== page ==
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Echoes from the Abubakar Imam Colloquium

According to Lugga, when he was in school, passing examination on Abubakar Imam’s Magana Jari Ce was a prerequisite for promotion from primary four to…

According to Lugga, when he was in school, passing examination on Abubakar Imam’s Magana Jari Ce was a prerequisite for promotion from primary four to primary five. To this day, the impact of the late writer is felt in the education sector, especially in the study of Hausa language and literature. The late literary giant is, however, yet to be given the recognition he deserves.

This neglect of the achievements of Abubakar Imam was again reflected in the cold reception accorded the Abubakar Imam Colloquium. Originally planned to extend over a three day period, the organisers were forced to contract all activities related to the vent to one day only because of unavailability of funds. This contrasted sadly with the support received during a three day colloquium organised in memory of the publication of Chinua Achebe’s Things Fall Apart in Nsukka, during which individuals, corporate organisations, and governments from that part of the country donated millions of naira to honour the author.

ANA national President, Dr Wale Okediran, while expressing his dismay over what he called “the levity with which many of the governments, corporate organisations, and philanthropists in the northern part of the country have been treating Literature”, said: “It is on record that when, a few years ago, ANA celebrated the works of Wole Soyinka and Chinua Achebe, many individuals, organisations and government functionaries from the southern part of the country supported us. Unfortunately, this was not the case this time around”.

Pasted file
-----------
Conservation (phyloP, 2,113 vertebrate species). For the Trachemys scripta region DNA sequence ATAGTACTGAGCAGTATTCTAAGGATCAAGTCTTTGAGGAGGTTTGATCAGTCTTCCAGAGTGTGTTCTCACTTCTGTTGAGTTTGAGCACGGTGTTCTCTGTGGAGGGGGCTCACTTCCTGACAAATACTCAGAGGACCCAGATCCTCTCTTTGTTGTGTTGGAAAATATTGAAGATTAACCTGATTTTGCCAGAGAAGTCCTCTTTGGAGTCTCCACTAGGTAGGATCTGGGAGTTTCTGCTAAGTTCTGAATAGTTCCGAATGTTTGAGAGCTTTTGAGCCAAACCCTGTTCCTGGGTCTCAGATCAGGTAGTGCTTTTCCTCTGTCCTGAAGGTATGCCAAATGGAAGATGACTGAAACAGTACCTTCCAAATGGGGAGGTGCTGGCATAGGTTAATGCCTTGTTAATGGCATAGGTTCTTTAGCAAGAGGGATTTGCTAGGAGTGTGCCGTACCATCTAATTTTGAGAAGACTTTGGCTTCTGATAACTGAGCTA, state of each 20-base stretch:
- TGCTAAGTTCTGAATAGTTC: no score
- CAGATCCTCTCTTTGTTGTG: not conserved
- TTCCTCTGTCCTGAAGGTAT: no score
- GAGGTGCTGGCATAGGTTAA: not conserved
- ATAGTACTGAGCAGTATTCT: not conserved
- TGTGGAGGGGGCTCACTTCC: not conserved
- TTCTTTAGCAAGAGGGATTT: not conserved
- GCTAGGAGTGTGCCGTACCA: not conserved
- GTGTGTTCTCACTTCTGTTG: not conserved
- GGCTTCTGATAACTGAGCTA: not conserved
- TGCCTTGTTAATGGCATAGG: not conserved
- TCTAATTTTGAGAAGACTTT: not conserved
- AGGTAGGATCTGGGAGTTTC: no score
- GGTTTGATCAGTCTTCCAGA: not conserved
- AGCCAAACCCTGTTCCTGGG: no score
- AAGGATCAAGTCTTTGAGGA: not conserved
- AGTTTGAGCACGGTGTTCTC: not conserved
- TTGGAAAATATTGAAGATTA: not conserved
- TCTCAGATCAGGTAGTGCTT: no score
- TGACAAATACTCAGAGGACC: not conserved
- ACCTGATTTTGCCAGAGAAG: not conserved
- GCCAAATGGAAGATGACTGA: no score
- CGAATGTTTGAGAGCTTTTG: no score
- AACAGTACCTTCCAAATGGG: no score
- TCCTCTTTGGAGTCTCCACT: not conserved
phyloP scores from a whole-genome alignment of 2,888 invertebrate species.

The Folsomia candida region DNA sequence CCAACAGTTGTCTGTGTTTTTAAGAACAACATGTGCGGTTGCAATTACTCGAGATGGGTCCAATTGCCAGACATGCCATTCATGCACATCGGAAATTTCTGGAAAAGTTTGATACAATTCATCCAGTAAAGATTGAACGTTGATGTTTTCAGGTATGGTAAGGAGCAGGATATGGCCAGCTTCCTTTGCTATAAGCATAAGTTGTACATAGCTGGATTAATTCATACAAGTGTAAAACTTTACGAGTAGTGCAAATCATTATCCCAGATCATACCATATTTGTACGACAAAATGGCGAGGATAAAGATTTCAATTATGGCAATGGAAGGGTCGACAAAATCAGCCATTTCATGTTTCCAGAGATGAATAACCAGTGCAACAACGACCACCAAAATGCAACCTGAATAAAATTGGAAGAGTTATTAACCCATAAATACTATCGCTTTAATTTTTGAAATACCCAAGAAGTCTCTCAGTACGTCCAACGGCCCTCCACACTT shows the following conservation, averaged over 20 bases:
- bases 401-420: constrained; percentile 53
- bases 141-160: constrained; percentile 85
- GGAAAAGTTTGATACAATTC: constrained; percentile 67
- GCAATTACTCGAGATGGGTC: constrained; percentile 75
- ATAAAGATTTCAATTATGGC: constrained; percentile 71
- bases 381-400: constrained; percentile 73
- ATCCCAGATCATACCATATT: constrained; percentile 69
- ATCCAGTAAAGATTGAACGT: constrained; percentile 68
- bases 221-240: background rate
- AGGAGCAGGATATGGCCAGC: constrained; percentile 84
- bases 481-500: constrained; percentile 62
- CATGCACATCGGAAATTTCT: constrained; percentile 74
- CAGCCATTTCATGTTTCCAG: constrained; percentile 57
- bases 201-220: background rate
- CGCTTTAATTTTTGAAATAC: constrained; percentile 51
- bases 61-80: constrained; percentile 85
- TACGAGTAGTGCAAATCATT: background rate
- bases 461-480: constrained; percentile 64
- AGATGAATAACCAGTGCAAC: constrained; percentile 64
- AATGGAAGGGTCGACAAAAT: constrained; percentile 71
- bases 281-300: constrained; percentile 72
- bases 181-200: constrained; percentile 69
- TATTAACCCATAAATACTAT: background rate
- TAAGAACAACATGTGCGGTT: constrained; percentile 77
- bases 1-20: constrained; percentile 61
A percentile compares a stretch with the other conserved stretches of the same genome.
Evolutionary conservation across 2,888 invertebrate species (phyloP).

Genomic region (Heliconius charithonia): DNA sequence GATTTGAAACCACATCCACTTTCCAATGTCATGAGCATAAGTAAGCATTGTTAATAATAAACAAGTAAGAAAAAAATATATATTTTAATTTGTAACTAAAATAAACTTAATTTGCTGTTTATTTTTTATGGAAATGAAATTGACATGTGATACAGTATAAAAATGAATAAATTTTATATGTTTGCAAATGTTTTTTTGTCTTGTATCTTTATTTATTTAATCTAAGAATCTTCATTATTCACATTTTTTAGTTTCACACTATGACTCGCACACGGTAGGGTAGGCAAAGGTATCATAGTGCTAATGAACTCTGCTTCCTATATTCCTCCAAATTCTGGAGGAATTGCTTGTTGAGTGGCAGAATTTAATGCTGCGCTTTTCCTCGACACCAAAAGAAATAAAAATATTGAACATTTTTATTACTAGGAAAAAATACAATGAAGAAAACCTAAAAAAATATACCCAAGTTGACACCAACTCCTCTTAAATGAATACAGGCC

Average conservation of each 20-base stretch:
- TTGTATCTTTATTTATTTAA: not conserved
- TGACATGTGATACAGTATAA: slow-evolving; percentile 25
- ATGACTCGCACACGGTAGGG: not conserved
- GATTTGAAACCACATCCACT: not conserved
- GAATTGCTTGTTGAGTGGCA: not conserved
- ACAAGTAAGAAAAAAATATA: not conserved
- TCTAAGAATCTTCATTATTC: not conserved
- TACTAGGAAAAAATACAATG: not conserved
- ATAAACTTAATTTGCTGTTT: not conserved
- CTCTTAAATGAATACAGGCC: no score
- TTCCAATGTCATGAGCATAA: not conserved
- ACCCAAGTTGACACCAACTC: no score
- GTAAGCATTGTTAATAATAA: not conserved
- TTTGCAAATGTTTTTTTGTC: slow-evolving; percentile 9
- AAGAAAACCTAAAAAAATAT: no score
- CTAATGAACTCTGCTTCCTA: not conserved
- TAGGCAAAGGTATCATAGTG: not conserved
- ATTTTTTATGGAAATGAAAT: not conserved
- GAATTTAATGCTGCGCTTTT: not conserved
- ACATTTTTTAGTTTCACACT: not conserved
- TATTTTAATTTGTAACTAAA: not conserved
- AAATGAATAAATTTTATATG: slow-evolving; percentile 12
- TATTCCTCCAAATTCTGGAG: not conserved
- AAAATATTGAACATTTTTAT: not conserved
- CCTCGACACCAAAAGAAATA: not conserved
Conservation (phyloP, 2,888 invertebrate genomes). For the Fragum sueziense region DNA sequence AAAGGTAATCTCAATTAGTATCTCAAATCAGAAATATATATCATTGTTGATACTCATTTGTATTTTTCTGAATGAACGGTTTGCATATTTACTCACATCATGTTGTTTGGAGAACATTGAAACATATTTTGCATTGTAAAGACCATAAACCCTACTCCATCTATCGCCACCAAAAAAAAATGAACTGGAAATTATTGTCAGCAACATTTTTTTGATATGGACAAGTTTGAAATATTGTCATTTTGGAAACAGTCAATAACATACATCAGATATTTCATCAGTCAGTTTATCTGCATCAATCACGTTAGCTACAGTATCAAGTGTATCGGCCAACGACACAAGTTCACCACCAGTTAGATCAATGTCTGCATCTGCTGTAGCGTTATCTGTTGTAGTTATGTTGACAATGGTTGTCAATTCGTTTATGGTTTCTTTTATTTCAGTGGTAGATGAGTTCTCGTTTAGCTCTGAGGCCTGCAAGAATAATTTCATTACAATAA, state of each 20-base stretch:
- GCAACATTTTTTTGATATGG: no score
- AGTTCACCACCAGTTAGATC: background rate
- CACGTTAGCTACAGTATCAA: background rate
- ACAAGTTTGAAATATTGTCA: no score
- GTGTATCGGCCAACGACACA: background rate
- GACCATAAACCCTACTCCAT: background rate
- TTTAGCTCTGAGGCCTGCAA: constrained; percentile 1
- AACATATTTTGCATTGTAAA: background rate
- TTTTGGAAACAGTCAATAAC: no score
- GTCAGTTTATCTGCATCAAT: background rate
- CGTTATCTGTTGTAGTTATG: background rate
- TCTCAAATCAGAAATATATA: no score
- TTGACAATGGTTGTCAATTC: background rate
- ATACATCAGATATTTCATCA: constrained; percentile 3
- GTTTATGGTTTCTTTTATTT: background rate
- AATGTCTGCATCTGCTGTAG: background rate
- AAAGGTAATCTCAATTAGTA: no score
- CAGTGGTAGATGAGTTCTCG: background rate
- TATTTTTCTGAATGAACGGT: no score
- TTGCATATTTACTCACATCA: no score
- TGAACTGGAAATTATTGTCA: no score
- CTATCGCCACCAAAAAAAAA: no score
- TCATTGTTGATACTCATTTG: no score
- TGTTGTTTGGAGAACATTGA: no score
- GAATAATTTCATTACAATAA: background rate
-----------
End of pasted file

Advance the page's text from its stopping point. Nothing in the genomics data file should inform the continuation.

The Abubakar Imam Colloquium was organised not only to honour the greatest literary icon of northern Nigeria, but also to discuss the evolution of Hausa literature after Imam as well as his trail blazing contribution to its development, especially at a time when there is a lingering face-off between the authorities and the literati, at least in Kano state. With the theme, “Promoting Writing in the Indigenous Languages”, the colloquium also aimed at looking at the development of minority language literature in the country. It was no wonder, then, that none of the experts assembled to speak on the myriad of issues related to the theme had enough time to do justice to their papers.

 Presenting a paper on soyayya (love) novellas, seen as a revolutionary movement in the Hausa literary tradition by some, the Director General of the Kano State Reorientation Agency (A Daidaita Sahu), Malam Bala Muhammad, revealed that his agency conducted a research which linked failure in final examinations among secondary school girls to these books. This development, he said, came about as a result of the “happily-ever-after” mentality instilled by the books in the girls. Many of the girls, he said, were overheard saying that they would deliberately fail their final examinations so as to be married off immediately, “to live happily ever after” with their husbands, which was not what obtained in reality. He however admitted that although government had provided students with alternative stories to read, no marked change had been recorded. “It’ll take time”, he said.